One of my favorite book bloggers, Anne at Modern Mrs. Darcy, gave a rave review of Dead Wake, so I knew I had to read it.  Erik Larson presents the story of the sinking of the Lusitania in such a gripping manner that it almost reads like fiction instead of the well-researched nonfiction book that it is.  I am realizing more and more how woefully inadequate my understanding of history is, so I found the story fascinating.  I am definitely adding other books by Larson to my library hold shelf.


the fringe hours

The Fringe Hours: Making Time for You by Jessica N. Turner

“Once I freed myself from the bondage of perfection and embraced a lifestyle that made time for my passions, I was happier in all of my pursuits and responsibilities.”  Yes, yes!  Turner’s book completely resonates with my experience this year.  Making time for my priorities and interests (in my case reading and writing) has helped me become a better wife, mother, teacher, and person.  Somehow our culture has impressed upon moms that they are selfish when they do things just for themselves.  However, the opposite is true.  When we are refreshed, we are better able to love all those we come in contact with each day.  If you feel like your life is too busy for “me” time, or that you don’t even remember the passions and gifts you used to have, The  Fringe Hours is a must-read.


Runners Up:  Bread and Wine, The Astronaut Wives Club, French Kids Eat Everything, and Animal, Vegetable, Miracle


What were the best books you read in 2015?

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(Linked to Share the Wealth, Small Victories Sunday, Quick Lit.)

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10 thoughts on “My Favorite Books of 2015

  1. The Fringe Hours was my favorite read of the year. I really enjoyed The Guernsey book when I read it a couple years back. So many good books! I had a couple years of reading more than 100 books in a year, but now with a 1 year old and another baby on the way – and time spent focusing on my blog – my reading count was in the 40s this year. To everything there is a season! 🙂 Here’s to a new year full of good books!
    Kristen @ Joyfully Thriving recently posted…Most Popular Posts of 2015My Profile

    • There are definitely seasons, Kristen! That’s one of the reasons I’m so excited about my 2016 Reading Challenge–one book from a different category each month. Totally doable, but it will still expand my reading tastes. We would love to have you join!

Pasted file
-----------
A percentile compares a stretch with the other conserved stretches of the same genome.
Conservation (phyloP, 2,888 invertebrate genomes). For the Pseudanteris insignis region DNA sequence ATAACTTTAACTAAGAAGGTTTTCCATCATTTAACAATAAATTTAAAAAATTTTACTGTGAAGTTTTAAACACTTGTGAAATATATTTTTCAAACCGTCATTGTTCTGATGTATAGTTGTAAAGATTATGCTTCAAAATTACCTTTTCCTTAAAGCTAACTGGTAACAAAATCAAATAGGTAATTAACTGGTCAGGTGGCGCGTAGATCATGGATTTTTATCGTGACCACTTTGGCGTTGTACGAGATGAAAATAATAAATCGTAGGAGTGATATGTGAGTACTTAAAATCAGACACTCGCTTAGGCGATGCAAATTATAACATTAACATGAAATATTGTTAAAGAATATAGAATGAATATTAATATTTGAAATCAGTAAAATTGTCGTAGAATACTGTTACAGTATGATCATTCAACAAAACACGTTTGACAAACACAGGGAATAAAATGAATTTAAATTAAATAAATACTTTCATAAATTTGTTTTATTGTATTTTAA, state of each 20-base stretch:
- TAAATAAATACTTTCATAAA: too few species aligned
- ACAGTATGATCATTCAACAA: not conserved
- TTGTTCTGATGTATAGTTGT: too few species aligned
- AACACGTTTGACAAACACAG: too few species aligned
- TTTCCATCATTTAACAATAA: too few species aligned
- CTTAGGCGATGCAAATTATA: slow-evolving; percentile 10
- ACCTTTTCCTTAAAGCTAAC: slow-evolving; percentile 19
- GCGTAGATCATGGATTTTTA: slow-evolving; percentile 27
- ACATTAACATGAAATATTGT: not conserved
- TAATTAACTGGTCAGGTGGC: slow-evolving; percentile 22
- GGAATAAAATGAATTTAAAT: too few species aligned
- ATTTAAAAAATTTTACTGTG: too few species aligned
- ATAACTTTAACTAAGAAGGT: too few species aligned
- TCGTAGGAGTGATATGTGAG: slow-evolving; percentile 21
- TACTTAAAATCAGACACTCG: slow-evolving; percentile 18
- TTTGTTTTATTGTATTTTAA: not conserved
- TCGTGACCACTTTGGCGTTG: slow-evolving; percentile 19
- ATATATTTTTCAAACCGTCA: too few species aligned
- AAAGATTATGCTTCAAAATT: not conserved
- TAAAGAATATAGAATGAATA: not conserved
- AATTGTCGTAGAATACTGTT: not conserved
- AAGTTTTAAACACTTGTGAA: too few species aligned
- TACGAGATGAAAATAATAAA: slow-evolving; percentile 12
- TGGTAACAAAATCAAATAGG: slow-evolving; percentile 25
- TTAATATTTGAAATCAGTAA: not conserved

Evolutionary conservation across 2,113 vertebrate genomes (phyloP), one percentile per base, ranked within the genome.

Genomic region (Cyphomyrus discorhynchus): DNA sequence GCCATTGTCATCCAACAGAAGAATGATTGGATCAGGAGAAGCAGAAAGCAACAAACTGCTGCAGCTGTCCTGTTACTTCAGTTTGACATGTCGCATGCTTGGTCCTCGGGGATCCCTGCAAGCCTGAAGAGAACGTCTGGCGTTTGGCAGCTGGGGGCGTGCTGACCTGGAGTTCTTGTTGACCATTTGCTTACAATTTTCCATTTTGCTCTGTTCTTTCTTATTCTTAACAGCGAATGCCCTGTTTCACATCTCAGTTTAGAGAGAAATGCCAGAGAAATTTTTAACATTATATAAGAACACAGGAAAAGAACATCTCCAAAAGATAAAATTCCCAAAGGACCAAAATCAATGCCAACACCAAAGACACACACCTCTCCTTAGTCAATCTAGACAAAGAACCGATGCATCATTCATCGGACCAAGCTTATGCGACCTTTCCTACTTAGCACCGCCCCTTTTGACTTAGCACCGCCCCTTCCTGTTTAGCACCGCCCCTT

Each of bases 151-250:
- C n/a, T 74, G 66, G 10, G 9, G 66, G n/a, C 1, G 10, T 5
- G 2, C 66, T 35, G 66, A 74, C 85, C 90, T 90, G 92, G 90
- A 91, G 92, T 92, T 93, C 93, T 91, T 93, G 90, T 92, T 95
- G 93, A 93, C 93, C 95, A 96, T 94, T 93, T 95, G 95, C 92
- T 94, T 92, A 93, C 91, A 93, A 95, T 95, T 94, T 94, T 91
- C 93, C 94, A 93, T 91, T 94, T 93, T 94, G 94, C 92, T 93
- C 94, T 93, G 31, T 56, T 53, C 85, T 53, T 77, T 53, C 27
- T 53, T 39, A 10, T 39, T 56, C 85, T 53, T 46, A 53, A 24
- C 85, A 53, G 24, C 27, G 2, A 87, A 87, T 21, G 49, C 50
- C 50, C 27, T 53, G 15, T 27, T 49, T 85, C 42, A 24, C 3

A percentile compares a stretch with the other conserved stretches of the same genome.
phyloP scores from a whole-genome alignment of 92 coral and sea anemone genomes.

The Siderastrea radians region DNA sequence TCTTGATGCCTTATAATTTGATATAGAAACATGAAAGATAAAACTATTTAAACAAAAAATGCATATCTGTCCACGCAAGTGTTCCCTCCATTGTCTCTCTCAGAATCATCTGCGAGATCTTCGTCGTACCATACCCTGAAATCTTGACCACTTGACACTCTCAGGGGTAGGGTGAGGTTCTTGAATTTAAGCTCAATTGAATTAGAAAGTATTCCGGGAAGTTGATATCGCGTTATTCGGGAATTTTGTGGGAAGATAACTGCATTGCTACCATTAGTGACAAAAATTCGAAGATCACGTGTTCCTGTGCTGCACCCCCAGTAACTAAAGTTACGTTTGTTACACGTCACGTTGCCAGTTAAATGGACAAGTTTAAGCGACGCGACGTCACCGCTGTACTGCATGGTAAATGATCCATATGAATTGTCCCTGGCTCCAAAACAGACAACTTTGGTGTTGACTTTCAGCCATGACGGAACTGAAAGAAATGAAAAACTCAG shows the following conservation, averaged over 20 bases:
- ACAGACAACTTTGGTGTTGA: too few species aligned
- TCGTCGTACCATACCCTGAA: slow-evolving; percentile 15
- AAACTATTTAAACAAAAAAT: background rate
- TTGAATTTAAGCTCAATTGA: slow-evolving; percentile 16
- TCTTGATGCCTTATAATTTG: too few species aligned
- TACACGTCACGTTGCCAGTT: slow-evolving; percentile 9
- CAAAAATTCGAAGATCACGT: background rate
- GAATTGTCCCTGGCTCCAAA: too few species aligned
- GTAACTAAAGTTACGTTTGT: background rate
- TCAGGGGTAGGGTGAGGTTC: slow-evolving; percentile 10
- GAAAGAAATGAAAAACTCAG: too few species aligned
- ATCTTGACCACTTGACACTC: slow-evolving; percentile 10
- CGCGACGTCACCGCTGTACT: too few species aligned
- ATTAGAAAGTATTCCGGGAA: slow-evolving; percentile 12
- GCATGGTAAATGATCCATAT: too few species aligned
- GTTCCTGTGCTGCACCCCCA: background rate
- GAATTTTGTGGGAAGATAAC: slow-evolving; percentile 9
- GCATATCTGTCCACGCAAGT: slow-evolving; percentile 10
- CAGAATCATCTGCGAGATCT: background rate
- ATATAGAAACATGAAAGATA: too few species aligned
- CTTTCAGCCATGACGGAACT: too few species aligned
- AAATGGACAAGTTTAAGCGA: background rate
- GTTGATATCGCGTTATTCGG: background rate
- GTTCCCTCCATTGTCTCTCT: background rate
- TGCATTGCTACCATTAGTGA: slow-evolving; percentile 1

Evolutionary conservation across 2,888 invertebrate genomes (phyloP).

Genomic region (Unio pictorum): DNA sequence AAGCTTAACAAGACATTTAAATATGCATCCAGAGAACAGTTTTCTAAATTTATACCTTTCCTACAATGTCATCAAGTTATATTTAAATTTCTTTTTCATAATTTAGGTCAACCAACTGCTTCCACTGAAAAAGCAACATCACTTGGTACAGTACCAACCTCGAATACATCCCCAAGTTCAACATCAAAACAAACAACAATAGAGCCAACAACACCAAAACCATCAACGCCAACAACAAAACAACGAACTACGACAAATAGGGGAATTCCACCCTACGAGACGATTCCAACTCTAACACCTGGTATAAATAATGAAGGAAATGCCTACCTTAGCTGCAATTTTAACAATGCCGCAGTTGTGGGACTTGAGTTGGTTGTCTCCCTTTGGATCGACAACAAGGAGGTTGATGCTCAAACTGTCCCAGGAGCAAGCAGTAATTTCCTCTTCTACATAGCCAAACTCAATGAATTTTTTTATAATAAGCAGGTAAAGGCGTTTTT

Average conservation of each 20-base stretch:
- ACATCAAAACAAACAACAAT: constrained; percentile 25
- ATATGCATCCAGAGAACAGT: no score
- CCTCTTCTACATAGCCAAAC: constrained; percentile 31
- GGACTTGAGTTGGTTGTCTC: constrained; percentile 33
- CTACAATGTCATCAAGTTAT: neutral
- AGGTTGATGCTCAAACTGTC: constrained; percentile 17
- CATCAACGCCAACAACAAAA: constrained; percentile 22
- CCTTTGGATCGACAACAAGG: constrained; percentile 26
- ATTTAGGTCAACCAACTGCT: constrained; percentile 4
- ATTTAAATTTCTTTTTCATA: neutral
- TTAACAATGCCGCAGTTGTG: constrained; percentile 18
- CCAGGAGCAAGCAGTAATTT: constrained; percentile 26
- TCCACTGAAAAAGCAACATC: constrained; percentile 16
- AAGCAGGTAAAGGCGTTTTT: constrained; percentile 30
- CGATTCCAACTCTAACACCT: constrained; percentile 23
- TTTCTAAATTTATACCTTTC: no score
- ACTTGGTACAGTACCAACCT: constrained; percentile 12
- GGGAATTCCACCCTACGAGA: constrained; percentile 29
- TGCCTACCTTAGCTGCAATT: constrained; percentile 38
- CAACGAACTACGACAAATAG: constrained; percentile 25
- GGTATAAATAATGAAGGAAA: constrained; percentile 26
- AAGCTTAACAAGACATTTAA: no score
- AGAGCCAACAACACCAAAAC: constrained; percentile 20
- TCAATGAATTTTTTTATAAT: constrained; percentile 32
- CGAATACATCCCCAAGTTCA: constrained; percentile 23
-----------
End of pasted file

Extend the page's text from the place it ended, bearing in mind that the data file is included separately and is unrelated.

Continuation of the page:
2. This list includes both fiction and nonfiction. I read a lot more nonfiction than fiction. Books are not listed in any particular order. According to Goodreads, I read 68 books in 2015. I probably won’t read so many in 2016, probably 40-50. I don’t like rushing through most books (unless it is an absolute page turner which I can’t put down.) So here are my favorites from 2015.

    1. Dead Wake: The Last Crossing of the Lusitania by Erik Larsen
    2. A Full Life: Reflections at 90 by Jimmy Carter
    3. The Wright Brothers by David McCullough
    4. The Beautiful Mystery by Louise Penny (Armand Gamache #8)
    5. The Boys in the Boat by Daniel James Brown
    6. The Nightingale by Kristin Hannah
    7. Lights Out by Ted Koppel
    8. Being Mortal by Atul Gawande
    9. Wartime Britain by Juliet Gardiner
    10. A Dangerous Place (Maisie Dobbs #11)
    Florence recently posted…January PoetryMy Profile

    • What a great list, Florence! I need to add The Wright Brothers to my list. I listened to a podcast that interviewed David McCullough about that book and it sounded fascinating. I’ve also heard really good things about Being Mortal. Thanks for the recommendations!

    • I hope you do! The fist few pages are definitely a bit slower–setting the stage. It’s such a sweet book, and it made me want to find out more about Guernsey, the Channel Islands, and the German occupations of them.

  3. I keep seeing many of these books on recommended reads list–time for me to start paying attention! I loved In Defense of Food, and the other Gretchen Rubin books I’ve read.